practices. Hutchinson, A. (1997) suggests that this middleman effect with
combine with global integration and widespread network connections. Once again

Amazon.com provides are useful example of a strong electronic intermediary. When
devising a marketing strategy an organisation must be aware of this shift in

E-commerce structures. The awareness of how intermediaries in the distribution
channel is absolutely vital to marketing strategy, and the implications of how
this is changing could have a profound effect on marketing strategy formulation.

FIG 3. DISINTERMEDIATION AND REINTERMEDIATION BY EC (Turban, E. et al. 2000,
p.64) Implementation Issues Financial The development of Web site is
fundamentally used to result in some level of revenue or a decrease in the cost.

Revenue is typically based around increase sales, and decrease cost could arise
due to elimination of intermediary forces. (Strauss, J. Frost, R. 1999)

Therefore the basis for integration into E-commerce has an effect on financial
issues, and may perhaps be the basis for the strategic formulation. As with
almost any strategic plan, there are associated costs that derive, and this is
reflected also in E-commerce. Such cost could be identified as follows: ·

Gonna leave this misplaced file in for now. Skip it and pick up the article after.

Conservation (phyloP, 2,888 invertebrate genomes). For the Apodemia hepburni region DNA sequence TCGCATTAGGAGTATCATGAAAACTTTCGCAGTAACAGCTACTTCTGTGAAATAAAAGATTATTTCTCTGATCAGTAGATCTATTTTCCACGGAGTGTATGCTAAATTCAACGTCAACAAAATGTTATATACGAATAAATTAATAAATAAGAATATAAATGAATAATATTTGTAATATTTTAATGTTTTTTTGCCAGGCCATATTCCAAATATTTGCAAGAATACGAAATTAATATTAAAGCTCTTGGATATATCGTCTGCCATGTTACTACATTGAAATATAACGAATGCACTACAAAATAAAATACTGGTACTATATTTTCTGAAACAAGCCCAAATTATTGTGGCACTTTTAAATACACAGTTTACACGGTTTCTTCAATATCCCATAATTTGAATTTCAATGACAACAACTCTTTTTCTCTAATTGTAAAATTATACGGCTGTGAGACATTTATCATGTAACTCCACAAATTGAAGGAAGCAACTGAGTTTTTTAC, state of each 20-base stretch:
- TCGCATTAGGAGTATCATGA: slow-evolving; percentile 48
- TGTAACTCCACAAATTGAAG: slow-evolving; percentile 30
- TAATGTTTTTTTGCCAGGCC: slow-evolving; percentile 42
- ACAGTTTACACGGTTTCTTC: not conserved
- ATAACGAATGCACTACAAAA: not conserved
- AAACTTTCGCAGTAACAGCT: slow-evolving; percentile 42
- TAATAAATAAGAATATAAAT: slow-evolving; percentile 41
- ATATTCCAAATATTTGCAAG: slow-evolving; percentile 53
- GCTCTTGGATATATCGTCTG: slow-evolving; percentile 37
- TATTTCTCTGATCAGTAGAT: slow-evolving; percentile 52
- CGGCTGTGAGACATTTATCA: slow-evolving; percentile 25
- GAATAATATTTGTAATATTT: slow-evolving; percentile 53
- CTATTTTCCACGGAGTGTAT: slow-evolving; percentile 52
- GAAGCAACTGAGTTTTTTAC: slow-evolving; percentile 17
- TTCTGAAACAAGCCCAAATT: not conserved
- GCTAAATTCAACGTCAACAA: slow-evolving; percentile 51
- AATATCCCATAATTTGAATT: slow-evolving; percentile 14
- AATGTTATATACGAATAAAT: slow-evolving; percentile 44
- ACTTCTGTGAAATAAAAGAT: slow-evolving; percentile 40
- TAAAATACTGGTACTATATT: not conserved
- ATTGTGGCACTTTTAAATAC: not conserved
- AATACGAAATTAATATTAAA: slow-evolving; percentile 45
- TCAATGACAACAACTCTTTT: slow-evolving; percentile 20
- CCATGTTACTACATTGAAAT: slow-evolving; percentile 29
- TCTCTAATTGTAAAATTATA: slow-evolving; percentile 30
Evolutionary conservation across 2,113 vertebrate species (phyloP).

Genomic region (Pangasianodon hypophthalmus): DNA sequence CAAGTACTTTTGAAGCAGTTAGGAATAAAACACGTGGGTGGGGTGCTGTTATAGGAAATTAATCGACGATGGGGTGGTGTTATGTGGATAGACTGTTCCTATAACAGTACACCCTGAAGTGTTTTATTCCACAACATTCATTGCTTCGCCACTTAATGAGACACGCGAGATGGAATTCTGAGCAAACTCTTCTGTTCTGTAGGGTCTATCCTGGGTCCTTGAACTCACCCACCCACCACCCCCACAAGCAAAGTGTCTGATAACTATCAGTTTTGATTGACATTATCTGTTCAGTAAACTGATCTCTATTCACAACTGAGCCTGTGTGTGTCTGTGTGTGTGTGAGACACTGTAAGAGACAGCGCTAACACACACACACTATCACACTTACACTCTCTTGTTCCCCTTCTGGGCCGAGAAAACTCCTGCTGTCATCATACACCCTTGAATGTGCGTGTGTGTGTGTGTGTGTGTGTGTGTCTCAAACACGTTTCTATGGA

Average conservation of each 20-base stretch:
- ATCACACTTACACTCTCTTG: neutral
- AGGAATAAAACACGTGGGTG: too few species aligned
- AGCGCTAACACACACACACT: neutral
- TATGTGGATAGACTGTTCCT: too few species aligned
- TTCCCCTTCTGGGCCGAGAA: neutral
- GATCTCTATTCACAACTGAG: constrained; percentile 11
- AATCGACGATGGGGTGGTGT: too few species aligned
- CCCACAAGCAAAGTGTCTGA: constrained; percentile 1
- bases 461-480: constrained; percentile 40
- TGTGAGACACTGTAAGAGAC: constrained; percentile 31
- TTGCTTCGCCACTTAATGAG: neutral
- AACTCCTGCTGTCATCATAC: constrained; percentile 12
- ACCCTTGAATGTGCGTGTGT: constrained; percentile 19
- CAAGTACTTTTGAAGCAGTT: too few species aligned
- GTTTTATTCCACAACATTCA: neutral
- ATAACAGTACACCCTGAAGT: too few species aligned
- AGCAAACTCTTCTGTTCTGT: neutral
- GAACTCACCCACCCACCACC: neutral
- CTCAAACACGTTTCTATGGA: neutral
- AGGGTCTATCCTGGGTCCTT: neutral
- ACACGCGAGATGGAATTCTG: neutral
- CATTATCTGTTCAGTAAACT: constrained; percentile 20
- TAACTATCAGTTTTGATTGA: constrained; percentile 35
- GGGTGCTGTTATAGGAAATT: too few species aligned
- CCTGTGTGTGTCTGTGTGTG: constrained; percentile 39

Connecting to the Internet (The Internet Service Provider) · Hardware and
software · Web site and advertising designers · Staff to maintain the Web
sites and manage e-mail with stakeholders. Performance monitoring As with any
strategic formulation, E-commerce requires appropriate performance monitoring to
ensure that is place in the organisation continues to be in sync with the
functional goal and objectives put in place. This includes ensuring that any
adaptation to E-commerce is monitored, including staff training and awareness.

The use of E-commerce in an organisation must be carefully monitored to ensure
that it remains productive, and that they generate some sort of gain. As well as
these functional aspects, it is imperative that the actual strategies that are
formulated as constantly review, and future developments are adapted into such
strategies. Conclusion E-commerce is revolutionising the way in which an
organisation thinks, and in particular how an organisation bases it's future
goals and objective. An understanding of the critical make up of organisations,
and how they develop their strategies, helps to close the gap between E-commerce
and strategic marketing. An organisations strategic planning process helps to
cover the vital issues that any new paradigm may invoke. This structure helps
provide a basis for assessing the impact of E-commerce and it's relationship
with marketing strategy. By understanding the organisation as a whole, it